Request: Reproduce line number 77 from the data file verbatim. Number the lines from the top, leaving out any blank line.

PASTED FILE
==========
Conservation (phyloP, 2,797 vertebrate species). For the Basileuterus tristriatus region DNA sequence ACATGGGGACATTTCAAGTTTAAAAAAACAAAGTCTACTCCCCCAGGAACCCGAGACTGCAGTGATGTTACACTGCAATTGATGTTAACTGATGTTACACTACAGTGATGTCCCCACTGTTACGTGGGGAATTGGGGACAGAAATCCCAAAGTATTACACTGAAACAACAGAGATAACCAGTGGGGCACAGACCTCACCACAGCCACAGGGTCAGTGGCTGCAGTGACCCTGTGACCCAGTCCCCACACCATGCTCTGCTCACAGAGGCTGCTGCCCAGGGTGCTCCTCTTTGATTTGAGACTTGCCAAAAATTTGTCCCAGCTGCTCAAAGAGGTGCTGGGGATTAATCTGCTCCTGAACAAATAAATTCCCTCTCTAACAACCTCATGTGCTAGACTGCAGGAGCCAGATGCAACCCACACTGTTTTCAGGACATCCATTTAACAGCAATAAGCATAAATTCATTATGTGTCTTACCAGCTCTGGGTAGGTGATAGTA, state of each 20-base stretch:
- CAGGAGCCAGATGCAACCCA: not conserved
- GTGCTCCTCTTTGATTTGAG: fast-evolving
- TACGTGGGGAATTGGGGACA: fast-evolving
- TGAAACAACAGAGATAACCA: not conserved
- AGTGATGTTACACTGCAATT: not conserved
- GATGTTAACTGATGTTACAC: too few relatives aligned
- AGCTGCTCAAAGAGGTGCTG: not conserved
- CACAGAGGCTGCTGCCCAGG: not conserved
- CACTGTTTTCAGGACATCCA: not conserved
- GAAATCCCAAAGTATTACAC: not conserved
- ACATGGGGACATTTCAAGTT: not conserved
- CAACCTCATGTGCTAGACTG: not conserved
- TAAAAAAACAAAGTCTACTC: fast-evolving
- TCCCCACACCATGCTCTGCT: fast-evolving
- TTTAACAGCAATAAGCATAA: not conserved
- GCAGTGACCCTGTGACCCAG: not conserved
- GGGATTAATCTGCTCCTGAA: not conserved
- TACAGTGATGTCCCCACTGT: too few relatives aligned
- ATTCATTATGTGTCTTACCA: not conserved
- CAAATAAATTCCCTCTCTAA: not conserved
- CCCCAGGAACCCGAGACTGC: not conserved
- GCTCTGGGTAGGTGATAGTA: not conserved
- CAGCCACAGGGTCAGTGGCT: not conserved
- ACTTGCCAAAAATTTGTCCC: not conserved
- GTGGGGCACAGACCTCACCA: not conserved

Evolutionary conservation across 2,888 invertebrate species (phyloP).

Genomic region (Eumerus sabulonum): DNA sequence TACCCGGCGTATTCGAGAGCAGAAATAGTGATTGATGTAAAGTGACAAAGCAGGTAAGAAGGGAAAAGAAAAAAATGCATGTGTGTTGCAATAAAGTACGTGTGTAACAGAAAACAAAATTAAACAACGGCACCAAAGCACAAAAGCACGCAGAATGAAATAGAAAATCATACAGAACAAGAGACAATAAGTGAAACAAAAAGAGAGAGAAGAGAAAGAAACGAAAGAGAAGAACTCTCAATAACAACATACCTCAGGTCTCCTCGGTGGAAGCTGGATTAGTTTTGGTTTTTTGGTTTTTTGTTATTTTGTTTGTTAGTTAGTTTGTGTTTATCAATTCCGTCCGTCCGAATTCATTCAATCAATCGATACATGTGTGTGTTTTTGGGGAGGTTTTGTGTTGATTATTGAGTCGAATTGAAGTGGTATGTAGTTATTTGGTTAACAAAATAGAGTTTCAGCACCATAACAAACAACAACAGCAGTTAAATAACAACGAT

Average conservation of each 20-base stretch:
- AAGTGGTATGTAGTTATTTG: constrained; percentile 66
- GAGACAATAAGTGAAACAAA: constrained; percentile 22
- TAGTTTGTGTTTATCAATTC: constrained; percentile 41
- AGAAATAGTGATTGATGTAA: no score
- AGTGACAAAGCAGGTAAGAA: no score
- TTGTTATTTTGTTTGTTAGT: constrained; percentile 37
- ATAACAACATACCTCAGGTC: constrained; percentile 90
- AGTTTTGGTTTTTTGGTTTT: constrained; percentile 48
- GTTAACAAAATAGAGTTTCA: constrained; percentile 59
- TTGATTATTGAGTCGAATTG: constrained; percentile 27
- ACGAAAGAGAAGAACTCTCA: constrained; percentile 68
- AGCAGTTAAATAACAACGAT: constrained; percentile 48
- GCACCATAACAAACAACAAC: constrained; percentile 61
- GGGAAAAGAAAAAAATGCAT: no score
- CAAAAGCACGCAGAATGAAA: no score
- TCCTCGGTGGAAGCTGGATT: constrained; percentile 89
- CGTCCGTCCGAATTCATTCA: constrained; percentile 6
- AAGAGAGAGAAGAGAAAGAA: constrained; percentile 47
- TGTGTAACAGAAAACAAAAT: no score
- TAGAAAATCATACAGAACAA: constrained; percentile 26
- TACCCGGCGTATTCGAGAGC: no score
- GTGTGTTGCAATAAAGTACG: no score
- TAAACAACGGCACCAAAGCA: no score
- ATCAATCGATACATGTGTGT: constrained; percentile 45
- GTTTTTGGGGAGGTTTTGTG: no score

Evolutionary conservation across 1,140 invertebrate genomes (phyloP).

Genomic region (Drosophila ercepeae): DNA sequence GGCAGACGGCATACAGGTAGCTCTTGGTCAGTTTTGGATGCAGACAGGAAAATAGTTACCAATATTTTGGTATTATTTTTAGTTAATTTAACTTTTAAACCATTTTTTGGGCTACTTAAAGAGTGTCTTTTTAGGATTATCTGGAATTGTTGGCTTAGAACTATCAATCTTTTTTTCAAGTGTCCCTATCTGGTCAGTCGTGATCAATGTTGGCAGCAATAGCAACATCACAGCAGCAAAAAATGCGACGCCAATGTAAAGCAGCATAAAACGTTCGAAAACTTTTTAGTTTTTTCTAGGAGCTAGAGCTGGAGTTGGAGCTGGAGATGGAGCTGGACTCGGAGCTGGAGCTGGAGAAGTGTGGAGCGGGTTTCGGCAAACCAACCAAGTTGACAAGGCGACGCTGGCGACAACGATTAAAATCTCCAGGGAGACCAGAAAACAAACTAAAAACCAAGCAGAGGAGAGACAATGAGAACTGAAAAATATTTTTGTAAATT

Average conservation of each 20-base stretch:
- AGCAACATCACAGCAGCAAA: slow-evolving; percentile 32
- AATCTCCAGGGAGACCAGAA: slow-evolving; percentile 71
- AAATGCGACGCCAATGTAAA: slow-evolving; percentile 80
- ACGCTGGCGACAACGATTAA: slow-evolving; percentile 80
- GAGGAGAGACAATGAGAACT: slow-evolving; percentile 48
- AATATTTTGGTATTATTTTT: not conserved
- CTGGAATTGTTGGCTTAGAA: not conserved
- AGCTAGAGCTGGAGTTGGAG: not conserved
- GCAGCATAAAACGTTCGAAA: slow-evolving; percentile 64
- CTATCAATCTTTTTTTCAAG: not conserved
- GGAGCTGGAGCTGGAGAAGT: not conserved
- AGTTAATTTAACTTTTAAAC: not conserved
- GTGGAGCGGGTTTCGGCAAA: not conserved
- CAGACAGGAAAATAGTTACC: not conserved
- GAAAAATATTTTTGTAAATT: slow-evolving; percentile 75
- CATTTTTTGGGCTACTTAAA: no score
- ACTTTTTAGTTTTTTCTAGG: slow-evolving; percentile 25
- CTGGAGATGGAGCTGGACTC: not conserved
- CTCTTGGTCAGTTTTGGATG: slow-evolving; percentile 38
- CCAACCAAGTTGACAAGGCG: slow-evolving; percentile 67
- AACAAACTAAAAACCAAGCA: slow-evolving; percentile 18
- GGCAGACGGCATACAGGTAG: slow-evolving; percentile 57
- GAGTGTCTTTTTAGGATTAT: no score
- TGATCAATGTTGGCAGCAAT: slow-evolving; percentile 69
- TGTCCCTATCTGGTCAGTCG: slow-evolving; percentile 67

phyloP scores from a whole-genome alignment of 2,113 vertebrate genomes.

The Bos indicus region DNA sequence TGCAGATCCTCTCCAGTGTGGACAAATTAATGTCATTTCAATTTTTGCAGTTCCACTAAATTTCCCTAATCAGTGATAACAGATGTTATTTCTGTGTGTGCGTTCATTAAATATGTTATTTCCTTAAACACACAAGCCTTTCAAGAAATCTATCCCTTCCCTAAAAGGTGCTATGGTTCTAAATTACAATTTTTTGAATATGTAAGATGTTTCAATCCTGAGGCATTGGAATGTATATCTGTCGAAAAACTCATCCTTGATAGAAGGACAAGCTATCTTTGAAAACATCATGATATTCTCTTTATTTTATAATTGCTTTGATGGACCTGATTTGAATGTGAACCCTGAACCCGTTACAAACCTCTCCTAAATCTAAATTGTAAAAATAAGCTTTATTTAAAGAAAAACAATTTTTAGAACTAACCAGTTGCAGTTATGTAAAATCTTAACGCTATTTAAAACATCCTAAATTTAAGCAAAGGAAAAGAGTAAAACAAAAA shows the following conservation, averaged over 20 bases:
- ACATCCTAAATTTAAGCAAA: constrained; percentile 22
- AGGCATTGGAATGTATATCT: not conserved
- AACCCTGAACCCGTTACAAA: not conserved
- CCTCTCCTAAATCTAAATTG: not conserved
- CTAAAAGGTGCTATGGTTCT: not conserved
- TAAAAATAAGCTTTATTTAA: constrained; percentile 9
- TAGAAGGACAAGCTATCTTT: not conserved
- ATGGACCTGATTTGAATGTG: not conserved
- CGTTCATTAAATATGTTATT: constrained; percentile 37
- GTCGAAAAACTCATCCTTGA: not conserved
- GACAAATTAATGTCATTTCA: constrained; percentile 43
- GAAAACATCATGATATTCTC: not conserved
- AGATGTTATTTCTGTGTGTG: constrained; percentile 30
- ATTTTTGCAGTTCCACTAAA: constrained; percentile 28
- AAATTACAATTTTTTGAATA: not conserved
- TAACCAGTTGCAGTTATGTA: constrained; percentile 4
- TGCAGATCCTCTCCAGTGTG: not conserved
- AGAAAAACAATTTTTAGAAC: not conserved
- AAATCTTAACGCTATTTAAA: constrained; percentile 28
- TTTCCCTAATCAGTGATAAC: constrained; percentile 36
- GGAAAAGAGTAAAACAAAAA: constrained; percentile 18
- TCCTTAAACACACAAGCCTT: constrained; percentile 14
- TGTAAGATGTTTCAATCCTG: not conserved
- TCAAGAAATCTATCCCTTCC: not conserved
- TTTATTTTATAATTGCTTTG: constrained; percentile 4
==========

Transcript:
- CCAACCAAGTTGACAAGGCG: slow-evolving; percentile 67